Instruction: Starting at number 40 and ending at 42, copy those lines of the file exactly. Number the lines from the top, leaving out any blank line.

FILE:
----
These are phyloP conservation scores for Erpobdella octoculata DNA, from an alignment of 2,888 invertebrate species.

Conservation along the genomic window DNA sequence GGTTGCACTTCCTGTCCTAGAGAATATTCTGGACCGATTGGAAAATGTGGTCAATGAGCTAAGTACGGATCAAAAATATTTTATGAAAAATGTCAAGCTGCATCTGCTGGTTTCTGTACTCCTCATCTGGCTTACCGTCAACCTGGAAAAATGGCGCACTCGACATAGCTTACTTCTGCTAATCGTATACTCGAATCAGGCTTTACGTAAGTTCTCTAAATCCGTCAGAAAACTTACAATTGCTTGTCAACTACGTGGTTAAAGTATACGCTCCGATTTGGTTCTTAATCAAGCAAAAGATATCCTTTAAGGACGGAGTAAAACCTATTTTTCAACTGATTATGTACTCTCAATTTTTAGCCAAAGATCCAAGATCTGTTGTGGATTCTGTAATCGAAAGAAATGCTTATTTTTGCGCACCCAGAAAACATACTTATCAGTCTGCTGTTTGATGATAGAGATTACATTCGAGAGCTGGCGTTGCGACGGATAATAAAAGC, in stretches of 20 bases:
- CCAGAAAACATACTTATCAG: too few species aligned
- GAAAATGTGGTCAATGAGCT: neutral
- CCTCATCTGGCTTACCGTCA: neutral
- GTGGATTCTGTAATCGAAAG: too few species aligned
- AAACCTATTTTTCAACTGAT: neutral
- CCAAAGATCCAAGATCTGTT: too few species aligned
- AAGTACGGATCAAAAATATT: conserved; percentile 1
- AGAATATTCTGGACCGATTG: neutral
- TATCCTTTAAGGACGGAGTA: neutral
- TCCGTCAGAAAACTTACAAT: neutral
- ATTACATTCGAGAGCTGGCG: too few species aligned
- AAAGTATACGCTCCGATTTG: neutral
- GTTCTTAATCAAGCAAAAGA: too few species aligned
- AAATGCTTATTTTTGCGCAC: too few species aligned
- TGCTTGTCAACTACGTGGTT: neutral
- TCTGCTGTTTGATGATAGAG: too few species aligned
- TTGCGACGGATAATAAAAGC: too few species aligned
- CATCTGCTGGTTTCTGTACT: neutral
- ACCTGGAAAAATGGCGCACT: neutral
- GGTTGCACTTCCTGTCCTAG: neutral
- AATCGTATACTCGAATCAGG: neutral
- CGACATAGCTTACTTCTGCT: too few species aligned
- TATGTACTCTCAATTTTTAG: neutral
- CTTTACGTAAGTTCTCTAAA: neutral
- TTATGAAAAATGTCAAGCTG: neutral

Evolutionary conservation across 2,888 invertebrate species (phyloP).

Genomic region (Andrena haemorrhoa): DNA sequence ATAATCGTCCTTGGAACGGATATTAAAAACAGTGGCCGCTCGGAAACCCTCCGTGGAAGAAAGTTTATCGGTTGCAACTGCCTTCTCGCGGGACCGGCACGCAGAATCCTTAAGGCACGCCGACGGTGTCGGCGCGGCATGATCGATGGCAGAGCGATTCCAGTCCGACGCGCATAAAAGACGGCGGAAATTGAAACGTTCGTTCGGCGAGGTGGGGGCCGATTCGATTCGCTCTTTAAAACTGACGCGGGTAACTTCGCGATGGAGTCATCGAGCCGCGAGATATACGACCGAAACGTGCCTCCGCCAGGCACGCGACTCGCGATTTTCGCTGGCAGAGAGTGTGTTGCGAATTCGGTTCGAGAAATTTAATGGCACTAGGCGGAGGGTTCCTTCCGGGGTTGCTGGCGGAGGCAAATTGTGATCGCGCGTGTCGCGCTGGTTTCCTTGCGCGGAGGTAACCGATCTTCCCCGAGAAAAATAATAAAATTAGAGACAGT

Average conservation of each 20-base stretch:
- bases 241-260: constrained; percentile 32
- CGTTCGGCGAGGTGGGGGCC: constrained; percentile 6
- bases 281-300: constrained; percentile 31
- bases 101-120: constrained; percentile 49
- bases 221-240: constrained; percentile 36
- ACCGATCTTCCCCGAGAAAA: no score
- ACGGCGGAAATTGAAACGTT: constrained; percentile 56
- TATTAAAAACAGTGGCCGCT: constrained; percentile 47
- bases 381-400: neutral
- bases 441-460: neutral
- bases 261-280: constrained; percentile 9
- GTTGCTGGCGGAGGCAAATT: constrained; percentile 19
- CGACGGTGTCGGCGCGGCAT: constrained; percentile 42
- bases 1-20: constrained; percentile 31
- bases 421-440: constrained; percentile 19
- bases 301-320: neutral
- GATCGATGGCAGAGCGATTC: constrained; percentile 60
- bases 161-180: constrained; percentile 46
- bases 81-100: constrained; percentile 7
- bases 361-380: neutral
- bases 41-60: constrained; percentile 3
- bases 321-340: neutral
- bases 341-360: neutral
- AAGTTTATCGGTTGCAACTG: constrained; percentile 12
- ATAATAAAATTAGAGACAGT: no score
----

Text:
- bases 441-460: neutral
- bases 261-280: constrained; percentile 9
- GTTGCTGGCGGAGGCAAATT: constrained; percentile 19